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Biochemical and genetic markers after subarachnoid haemorrhage

Doctoral thesis
Authors Ludvig Z Csajbok
Date of public defense 2015-10-16
Publisher University of Gothenburg
Place of publication Göteborg
Publication year 2015
Published at Institute of Clinical Sciences, Department of Anesthesiology and Intensive care
Language en
Links hdl.handle.net/2077/39549
Keywords subarachnoid haemorrhage, biochemical marker, genetic marker, outcome
Subject categories Anesthesiology and Intensive Care

Abstract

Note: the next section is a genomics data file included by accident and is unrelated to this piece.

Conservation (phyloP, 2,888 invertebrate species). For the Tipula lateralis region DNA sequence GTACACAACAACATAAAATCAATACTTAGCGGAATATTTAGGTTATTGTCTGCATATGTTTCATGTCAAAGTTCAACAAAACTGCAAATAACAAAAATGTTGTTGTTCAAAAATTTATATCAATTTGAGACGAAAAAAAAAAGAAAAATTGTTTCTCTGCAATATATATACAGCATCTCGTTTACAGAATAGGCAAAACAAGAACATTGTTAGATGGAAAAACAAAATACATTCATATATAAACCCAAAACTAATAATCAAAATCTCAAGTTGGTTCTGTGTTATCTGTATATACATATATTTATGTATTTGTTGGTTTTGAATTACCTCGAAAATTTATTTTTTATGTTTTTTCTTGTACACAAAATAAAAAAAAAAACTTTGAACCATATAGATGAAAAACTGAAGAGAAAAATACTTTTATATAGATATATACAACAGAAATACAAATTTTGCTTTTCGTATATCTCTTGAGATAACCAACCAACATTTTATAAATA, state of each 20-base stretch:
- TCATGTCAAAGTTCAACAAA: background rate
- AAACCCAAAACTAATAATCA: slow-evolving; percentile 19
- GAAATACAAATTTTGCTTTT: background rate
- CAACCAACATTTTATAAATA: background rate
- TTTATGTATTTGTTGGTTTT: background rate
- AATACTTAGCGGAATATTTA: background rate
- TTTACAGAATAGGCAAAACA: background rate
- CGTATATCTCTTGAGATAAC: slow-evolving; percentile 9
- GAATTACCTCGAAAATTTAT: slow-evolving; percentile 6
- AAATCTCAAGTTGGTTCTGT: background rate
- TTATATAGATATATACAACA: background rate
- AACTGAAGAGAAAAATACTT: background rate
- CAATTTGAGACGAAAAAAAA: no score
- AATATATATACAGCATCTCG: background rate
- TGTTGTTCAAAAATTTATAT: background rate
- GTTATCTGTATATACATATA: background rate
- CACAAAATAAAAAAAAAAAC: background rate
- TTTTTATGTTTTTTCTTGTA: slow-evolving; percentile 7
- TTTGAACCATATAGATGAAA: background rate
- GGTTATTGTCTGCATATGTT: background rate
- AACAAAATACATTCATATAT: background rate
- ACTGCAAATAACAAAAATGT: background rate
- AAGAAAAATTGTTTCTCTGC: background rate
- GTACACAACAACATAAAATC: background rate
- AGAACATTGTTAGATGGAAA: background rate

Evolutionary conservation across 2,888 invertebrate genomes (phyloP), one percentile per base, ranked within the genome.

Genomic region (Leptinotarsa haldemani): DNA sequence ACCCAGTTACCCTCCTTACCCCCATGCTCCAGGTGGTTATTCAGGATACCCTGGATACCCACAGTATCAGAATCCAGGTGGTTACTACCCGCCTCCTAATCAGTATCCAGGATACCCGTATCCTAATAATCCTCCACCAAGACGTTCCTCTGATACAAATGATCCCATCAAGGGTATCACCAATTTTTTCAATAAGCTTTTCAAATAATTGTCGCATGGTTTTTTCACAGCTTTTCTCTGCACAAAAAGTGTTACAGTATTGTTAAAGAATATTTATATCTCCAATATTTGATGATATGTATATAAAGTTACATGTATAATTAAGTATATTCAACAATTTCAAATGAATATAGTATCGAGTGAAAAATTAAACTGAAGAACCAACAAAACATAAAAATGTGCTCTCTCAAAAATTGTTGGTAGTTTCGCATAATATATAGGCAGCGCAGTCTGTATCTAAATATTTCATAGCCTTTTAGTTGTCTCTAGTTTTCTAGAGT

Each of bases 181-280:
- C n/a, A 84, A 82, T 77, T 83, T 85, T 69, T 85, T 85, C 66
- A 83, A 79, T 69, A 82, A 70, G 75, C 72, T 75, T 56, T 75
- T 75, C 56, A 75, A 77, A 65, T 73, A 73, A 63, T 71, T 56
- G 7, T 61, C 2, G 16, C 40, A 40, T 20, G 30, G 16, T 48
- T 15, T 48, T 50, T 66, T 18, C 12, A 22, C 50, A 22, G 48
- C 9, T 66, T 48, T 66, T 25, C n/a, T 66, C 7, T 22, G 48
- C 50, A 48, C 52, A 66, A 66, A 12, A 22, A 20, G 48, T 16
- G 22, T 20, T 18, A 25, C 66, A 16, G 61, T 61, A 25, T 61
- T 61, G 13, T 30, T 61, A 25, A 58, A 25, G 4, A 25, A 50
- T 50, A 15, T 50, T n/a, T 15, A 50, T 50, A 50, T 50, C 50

ABSTRACT Background: Subarachnoid haemorrhage is a devastating disease with high morbidity and mortality despite novel treatment options are available. There are no established methods to measure the brain damage occurring due to the bleed and its complications and to predict early neurological outcome of the disease. Genetic predisposition is suggested as one of the determinants of outcome. Aim: The aim of this thesis was to investigate nine biochemical neuromarkers’ course and development in the early phase of aneurysmal subarachnoid haemorrhage (aSAH) with special emphasis on C-reactive protein (CRP) and to test if they could be used as markers of disease progression and possibly long-term outcome. As a tool, we aimed to test a novel multiple biochip array for simultaneous monitoring these markers. Finally, we intended to elucidate the effect of two chromosomes with different genetical polymorphisms on the incidence and development of the disease. (Apolipoprotein E and region 9p21) Patients and methods: We have consecutively included patients admitted to the Sahlgrenska University Hospital for SAH, where the causative reason was a ruptured intracranial aneurysm. We have recorded the patients’ admission status with neurological scales and radiological scores for the severity of the haemorrhage. We collected blood sample for determining genetics and continued to collect serum-samples for biochemical marker detection on day0-4, 6, 8, and finally once on days 11-14. We noted the complication cerebral vasospasm (CVS). A long-term follow-up was performed after one year with detailed neurological examinations. For the genetic studies matching controls were recruited among healthy individuals. Results: In 98 endovascularly treated patients, we described the pattern of CRP increase after aSAH. It peaked on day3 with a mean value of 53 mg/l and decreased successively without normalising. This pattern was not dependent of infectious status. We noted a difference in increase between the patients with favourable and unfavourable disease development (i.e. CVS) and long-term outcome, focal neurology and need of assistance with daily activities (ADL) after one year. In a multivariate regression model with initial neurology, radiological severity, CRP was the only parameter showing significant OR. (OR: 1.25/10 units). We could present a predictive curve for poor outcome in relation to CRP values. Furthermore, we tested a 9 potential neuromarker-containing panel in a test series of 41 patients. Six of these markers, TNFR1, IL-6, hs-CRP, DDMR, NGAL and FABP showed significant correlation to CVS development and different outcome results. Four of the markers (TNFR1, hs-CRP, NGAL & FABP) had moderate or good predictive qualities. In a genetic study, ApoE polymorphism on the 19th chromosome, did not present any effect either on the incidence of aneurysm rupture or CVS development and outcome parameters after aSAH in 154 patients and 221 controls. However we have found a single nucleotide polymorphism (SNP) rs10757278 on the 9th chromosome p21 region, which even after controlling for hypertension and smoking showed a significant negative effect on aneurysm rupture in 183 patient and 366 controls Conclusion: CRP proved to be a useful marker for following the course of aSAH and may be applicable for predicting complication or outcome. The tested biochip-neuropanel could be a valuable addition to neuro-monitoring during the initial phase of the aSAH. Finally, not APOE polymorphism, but a genetic variant on 9p21 chromosome region affected negatively the risk of aneurysm rupture in West Sweden.

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